This adaptation of the famous short story by Rudyard Kipling tells the story of Daniel Dravot and Peachy Carnahan, two ex-soldiers in India when it was under British rule. They decide that the country is too small for them, so they head off to Kafiristan in order to become Kings in their own right. Kipling is seen as a character that was there at the beginning, and at the end of this glorious tale.Written by
Greg Bole <firstname.lastname@example.org>
At the end of the first battle, Daniel is wheeling on his horse as the enemy around him fall to the ground in fear, because he is seemingly unhurt by the arrow sticking out of his chest. But the arrow is not there in any of the long shots. It only reappears in Daniel's chest when he is shown in close-up. See more »
No director ever personalized a genre the way John Huston could. While some critics have claimed his style was a 'lack' of style, the opposite is actually true; his sense of irony, love of the absurd, respect for personal codes of honor, and twist endings that always remind us that the true value of a journey is not arriving at a destination, but in the 'getting there' all set apart his best work from that of his contemporaries. Even his lesser work has value, and his best films, which certainly includes THE MAN WHO WOULD BE KING, are unforgettable.
The tragicomic tale of two ex-Sergeants turned confidence men with a grand scheme to fleece a near-legendary kingdom had been a 'pet' project of Huston's since the forties, and he'd spent years tinkering with the script, planning to film it with Clark Gable and Humphrey Bogart in the leads. With Bogart's death in 1957, he'd considered various other match-ups (including Richard Burton and Peter O'Toole), until he found the ideal pair, in Sean Connery and Michael Caine. Connery had just finished the spectacular THE WIND AND THE LION (in which Huston played a small, but memorable role), and the Scot had often been compared to Gable with his dark good looks, machismo, and lack of pretense. Michael Caine, a long-time friend of Connery, was one of the industry's busiest actors, and had already proved himself adept at playing both soldiers and con men. Together, Connery and Caine had a camaraderie and chemistry that even Gable and Bogart couldn't have equaled, and Huston was "quite pleased".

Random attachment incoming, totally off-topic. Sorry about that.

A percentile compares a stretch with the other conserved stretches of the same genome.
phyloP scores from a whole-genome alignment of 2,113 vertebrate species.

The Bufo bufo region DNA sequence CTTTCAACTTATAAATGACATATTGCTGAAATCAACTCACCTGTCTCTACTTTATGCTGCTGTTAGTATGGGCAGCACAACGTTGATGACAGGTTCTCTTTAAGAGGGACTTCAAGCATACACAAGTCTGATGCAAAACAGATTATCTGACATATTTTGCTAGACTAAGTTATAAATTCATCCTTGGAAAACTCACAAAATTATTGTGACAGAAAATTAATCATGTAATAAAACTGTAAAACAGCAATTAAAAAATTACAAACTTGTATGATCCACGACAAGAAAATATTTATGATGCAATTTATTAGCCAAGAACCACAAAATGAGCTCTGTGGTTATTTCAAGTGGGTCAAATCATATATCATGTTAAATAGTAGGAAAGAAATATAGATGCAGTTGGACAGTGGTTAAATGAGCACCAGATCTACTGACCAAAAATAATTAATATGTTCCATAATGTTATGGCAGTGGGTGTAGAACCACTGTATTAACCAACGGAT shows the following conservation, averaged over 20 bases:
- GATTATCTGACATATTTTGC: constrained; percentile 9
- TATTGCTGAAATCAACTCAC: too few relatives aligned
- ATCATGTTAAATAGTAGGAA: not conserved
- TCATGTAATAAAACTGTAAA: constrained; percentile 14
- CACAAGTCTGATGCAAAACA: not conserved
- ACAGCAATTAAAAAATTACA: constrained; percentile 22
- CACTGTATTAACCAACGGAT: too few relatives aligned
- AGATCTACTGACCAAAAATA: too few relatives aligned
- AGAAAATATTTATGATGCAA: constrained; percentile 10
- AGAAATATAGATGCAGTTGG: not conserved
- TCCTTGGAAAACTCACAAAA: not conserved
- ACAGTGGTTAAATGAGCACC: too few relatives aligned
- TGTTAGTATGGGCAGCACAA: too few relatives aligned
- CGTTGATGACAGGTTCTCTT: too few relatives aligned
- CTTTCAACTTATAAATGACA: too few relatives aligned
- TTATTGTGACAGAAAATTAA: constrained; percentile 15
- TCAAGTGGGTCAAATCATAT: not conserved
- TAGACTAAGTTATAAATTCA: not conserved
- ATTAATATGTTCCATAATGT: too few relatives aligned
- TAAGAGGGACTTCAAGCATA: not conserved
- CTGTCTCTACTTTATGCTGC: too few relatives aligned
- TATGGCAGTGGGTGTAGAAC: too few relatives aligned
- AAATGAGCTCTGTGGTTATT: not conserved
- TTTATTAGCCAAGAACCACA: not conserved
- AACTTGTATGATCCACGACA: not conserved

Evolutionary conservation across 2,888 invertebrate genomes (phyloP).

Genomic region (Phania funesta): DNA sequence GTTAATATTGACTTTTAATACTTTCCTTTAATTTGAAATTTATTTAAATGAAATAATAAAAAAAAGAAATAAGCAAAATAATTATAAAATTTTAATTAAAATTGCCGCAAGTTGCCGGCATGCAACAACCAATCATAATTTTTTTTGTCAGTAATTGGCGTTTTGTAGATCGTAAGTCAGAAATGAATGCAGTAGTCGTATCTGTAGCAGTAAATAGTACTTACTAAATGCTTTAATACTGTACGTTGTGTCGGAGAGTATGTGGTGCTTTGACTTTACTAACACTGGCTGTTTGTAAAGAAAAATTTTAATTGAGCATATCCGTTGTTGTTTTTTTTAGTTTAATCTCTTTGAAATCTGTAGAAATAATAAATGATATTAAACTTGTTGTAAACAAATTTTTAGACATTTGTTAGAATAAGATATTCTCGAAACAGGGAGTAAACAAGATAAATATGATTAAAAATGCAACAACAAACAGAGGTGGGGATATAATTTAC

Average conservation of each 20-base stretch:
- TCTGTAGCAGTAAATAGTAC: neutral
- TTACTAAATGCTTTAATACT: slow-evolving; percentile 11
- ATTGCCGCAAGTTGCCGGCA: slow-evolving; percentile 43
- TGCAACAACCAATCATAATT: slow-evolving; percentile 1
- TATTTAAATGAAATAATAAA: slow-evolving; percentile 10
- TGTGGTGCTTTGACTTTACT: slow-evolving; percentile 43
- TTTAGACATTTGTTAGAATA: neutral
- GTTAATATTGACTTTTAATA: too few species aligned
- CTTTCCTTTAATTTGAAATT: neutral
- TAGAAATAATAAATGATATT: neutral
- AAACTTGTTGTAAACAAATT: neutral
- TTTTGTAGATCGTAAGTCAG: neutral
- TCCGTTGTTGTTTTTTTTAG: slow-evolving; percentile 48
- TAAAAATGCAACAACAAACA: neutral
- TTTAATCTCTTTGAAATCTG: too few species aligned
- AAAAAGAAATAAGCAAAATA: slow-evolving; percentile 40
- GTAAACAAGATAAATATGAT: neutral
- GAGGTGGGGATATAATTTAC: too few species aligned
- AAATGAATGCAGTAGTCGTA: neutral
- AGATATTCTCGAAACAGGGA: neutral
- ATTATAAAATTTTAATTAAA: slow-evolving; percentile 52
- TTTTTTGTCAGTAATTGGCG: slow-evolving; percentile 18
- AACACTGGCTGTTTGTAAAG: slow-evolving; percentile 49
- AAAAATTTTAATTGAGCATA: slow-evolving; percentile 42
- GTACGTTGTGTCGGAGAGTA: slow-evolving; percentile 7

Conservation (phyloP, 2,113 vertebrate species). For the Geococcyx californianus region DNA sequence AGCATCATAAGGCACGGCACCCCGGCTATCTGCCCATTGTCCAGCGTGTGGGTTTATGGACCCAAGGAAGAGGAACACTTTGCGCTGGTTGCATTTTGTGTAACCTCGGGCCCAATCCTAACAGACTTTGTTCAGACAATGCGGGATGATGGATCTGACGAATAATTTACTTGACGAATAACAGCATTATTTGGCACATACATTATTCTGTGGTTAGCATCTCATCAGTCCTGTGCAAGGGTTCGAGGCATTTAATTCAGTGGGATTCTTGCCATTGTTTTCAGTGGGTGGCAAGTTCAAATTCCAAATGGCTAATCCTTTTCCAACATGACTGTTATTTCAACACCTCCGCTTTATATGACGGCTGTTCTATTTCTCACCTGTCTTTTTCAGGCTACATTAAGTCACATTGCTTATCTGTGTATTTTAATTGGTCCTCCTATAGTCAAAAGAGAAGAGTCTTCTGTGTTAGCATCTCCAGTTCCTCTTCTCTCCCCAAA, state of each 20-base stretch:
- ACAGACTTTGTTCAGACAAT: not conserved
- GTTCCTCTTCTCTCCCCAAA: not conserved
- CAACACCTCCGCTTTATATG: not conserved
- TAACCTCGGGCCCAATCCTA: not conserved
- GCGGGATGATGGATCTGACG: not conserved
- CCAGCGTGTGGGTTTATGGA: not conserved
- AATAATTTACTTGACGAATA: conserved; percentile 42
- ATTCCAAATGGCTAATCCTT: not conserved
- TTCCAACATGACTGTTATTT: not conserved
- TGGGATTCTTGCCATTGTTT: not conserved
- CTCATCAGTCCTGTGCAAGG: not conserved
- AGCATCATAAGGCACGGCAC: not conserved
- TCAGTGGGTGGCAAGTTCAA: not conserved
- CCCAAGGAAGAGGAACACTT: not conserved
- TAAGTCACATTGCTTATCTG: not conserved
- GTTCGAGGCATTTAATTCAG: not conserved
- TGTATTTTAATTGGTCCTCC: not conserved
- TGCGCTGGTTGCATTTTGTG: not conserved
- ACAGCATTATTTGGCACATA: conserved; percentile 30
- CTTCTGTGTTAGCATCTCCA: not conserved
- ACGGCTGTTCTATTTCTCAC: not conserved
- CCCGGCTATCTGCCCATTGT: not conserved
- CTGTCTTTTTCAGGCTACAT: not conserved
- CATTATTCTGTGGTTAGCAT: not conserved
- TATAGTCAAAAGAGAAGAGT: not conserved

Christopher Plummer was another inspired piece of casting, as the legendary author Rudyard Kipling. Bookish, with a keen intellect and rich sense of humor, Plummer's Kipling, sharing Masonic ties with the future 'Kings', is the perfect foil for the duo, offering sound advice which they totally disregard, with a wink and a smile. As Dravot (Connery) tells him, "We are not little men", and India, bound up in British bureaucracy (as well as becoming too 'hot' for them) could never provide the immensity of riches they dreamed of.
Huston eschewed the 'traditional' approach to adventure films, with cardboard heroes performing near-impossible deeds until the inevitable 'happy ending', and grounded his story in reality, which disappointed any viewers hoping KING would simply be a variation of GUNGA DIN. But in not romanticizing the story, he gives it a sense of immensity and the exotic, a richness of character, and an understanding of human frailties that far surpasses a typical Hollywood product. While Dravot orchestrates the pair's ultimate ruin by taking his 'godhood' too seriously (as he turns 'noble', trying to bring order to his 'kingdom', and decides to start a dynasty by taking a wife), you can understand why Carnehan (Caine), seeing their 'get rich' scheme disintegrate, would be anxious to leave, but also why he would forgive his friend, when they face torture and certain death. Loyalty, to Huston, is not lip service, but a true measure of a man. While Dravot and Carnehan are certainly not role models, their love and respect for each other transcends their faults, even their lives, putting the film's final scene, as a physically crushed Carnehan leaves his 'bundle' for Kipling, into perspective. It is a moment you won't soon forget.
THE MAN WHO WOULD BE KING proves, yet again, why John Huston, as he once described his friend, Humphrey Bogart, is "irreplaceable".
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